In our study, all patients with abnormal HRCT were female. Based on univariate logistic regression, female sex was associated with lung involvement in rheumatic disease. It is well known that, in the adult population, CTDs are far more common in women. Although this sex dimorphism is less common in children, JIA, JDM, SLE, SSc, and Takayasu arteritis are more common in girls than in boys [44]. Whether estrogen or other factors are involved in the mechanism of lung involvement in patients with rheumatic diseases requires further investigation.

This study has some limitations. First, the sample size of the study was relatively small, since it was challenging to recruit pediatric patients with treatment-naive, newly diagnosed rheumatic diseases. Second, the study groups showed significant heterogeneity. The different clinical entities were unevenly distributed. Third, our hospital is one of three children’s hospitals in Shanghai. Owing to location and other reasons, there may be a selection bias of illness among different hospitals. Therefore, multi-center longitudinal studies are necessary to identify lung involvement in different rheumatic diseases, response to treatment, and prognosis in the future and our results should be verified preferably in the follow-up studies. Nonetheless, to the best of our knowledge, this is the largest study on pulmonary involvement in Chinese children with treatment-naive, newly diagnosed rheumatic diseases and the first exploration of the factors associated with lung involvement in pediatric patients.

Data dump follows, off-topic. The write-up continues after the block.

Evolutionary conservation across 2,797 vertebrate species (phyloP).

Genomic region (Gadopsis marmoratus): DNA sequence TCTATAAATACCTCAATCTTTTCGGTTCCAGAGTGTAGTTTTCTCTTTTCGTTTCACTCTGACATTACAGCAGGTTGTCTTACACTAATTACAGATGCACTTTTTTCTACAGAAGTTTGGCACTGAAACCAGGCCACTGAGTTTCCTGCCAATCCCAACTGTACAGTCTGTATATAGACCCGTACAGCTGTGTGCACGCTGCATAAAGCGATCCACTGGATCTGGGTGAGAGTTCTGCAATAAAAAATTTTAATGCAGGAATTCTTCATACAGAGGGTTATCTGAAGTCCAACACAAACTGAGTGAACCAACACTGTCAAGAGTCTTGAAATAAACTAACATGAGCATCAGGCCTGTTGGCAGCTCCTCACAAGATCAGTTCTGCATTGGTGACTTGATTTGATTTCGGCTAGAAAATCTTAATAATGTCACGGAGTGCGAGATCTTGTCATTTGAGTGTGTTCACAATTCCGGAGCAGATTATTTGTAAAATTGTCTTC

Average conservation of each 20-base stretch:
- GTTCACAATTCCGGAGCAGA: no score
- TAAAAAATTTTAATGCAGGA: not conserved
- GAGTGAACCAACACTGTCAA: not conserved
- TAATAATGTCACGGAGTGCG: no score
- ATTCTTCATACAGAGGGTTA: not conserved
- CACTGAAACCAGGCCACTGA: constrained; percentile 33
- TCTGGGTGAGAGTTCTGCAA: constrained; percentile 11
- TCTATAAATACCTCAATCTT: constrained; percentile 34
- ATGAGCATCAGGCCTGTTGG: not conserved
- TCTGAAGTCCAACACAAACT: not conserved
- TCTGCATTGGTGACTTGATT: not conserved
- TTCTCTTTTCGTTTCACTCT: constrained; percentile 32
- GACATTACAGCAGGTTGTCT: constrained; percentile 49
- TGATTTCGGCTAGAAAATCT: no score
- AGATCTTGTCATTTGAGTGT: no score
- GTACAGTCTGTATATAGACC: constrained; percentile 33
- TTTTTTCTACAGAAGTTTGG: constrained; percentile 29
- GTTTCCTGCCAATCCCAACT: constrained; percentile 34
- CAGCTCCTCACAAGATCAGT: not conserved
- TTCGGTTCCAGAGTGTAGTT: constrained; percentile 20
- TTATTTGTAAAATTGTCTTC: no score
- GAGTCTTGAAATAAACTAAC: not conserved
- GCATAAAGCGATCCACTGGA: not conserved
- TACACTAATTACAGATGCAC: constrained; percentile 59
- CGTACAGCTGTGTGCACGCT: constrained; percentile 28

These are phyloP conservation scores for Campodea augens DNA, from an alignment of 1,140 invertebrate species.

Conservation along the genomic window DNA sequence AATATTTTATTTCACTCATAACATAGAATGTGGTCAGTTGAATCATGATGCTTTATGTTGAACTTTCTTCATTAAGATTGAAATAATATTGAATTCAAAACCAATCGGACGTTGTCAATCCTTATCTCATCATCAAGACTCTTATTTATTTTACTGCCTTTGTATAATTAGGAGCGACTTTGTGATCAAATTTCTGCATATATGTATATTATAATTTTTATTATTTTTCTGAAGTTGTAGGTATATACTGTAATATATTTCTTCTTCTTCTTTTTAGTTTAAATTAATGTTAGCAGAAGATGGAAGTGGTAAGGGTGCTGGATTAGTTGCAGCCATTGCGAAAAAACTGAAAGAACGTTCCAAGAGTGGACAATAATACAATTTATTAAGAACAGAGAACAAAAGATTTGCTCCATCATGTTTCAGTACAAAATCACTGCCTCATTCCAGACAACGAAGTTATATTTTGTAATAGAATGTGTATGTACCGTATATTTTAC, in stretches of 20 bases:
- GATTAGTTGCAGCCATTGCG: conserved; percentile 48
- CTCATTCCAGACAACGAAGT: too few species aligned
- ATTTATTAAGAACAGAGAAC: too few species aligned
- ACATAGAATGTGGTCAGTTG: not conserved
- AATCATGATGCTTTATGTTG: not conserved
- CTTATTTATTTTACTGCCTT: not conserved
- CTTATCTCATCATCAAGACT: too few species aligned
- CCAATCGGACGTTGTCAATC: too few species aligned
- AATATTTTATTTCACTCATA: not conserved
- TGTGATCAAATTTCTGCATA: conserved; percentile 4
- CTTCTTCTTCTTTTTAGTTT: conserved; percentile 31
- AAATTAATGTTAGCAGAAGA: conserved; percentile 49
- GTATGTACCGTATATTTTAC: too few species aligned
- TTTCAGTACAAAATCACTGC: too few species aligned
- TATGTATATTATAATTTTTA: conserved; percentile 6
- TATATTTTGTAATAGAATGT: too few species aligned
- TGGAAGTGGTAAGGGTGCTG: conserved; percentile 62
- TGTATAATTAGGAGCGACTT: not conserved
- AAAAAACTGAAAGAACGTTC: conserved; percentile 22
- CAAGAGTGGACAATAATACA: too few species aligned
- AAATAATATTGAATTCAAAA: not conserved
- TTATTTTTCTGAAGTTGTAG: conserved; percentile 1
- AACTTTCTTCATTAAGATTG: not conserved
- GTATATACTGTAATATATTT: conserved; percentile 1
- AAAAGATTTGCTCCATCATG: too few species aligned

Lung involvement is relatively common in children with treatment-naive, newly diagnosed rheumatic diseases. Using PFTs and HRCT, we identified patients with asymptomatic lung involvement. Patients at higher risk may be identified using ESR and CD4/CD8 ratios. Regular pulmonary appraisal as part of the routine assessment may help monitor these patients and optimize treatments and lung management from the initial stages to avert progression to advanced stages.

Availability of data and materials

All data generated or analysed during this study are included in this published article.



C-reactive protein


Lung diffusion for carbon monoxide


Erythrocyte sedimentation rate

FEF25-75 :

Forced expiratory flow between 25 and 75% of forced vital capacity


Forced expiratory volume in 1 s


Forced vital capacity




Interstitial lung disease


Interstitial pneumonitis


Juvenile dermatomyositis


Juvenile idiopathic arthritis


Juvenile systemic lupus erythematosus


Localized scleroderma


Mixed connective tissue disease




Pulmonary artery hypertension


Pulmonary function test


Rheumatoid arthritis


Rheumatoid factor


Systemic lupus erythematosus


Sjogren’s syndrome


Scleroderma (systemic sclerosis)


Tumor necrosis factor-a


Undifferentiated connective tissue disease

VCmax :

Maximal vital capacity


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We thank the patients and families for participating in this study. We also thank Shanghai Children's Medical Center for providing clinical data and would like to thank Chunhong Pan, head nurse of the pulmonary function unit for caring about these patients.